Editor’s Note: In this series, we present the first part of a list of some of the capital’s better known dishes along with places to try them out. Click here for the previous post.
Erguotou (二锅头): You’ve seen these little green bottles everywhere. Maybe you’ve even imbibed (and perhaps, suffered the consequences). What can be said for Beijing’s official baijiu (白酒, made from sorghum and 56 proof) is that you ought to try it, at least once, if not simply to know why you’ll never want to drink it again.
Fuling Jiabing (茯苓夹饼): This Beijing specialty (pictured above) is made from a batter of flour, poria (a type of fungus, also known as "tuckahoe"), honey and sweet osmanthus that is fried into paper-thin crispy wafers and filled with a "mixture of honey, granulated sugar, confect, pinecones and crushed kernels." It was originally concocted as a medicinal food for the Empress Dowager Cixi and is now sold in most specialty snack shops.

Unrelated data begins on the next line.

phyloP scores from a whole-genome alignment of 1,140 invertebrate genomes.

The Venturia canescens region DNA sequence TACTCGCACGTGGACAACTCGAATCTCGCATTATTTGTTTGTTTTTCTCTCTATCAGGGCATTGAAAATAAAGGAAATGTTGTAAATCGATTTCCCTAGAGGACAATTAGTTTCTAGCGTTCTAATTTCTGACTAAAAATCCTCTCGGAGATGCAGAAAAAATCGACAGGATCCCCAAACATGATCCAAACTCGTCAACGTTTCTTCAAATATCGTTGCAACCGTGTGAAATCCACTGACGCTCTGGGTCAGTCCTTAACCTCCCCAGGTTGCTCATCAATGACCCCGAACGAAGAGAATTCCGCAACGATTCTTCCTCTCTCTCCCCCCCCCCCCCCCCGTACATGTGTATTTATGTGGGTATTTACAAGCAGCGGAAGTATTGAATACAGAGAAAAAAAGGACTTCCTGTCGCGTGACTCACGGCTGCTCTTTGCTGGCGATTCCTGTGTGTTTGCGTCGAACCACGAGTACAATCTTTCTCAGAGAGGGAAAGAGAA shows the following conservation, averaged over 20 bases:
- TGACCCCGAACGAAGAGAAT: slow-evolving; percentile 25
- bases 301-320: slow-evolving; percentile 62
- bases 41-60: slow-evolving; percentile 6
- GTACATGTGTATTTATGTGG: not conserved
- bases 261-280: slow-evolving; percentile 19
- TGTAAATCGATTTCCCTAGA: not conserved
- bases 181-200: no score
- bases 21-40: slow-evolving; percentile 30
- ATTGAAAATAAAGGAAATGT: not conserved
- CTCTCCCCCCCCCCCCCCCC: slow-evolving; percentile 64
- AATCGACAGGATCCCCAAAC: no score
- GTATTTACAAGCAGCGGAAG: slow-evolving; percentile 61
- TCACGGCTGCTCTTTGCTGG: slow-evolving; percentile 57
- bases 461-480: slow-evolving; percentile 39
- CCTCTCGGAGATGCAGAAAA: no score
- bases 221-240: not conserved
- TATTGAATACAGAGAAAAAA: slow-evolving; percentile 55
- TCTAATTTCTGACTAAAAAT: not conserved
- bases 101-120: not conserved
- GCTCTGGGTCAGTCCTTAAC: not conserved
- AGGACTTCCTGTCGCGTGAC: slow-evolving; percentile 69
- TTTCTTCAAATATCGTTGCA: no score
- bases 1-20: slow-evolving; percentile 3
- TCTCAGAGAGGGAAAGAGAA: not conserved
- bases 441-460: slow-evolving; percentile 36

Gezihe (饹馇盒): Another typical Hui (Muslim) snack, Gezihe are made from pumpkin, carrot, radish, eggplant or potato-based starch that is then mixed with pepper, salt, soy sauce and green onion and fried into crispy little bits that resemble chopped up sections of youtiao (fried dough sticks) and served wrapped in bing (pancakes) or as a standalone snack that is often dipped in pepper-salt.
Stay tuned for the next installment, I to L soon. View the first installment, A to D, here.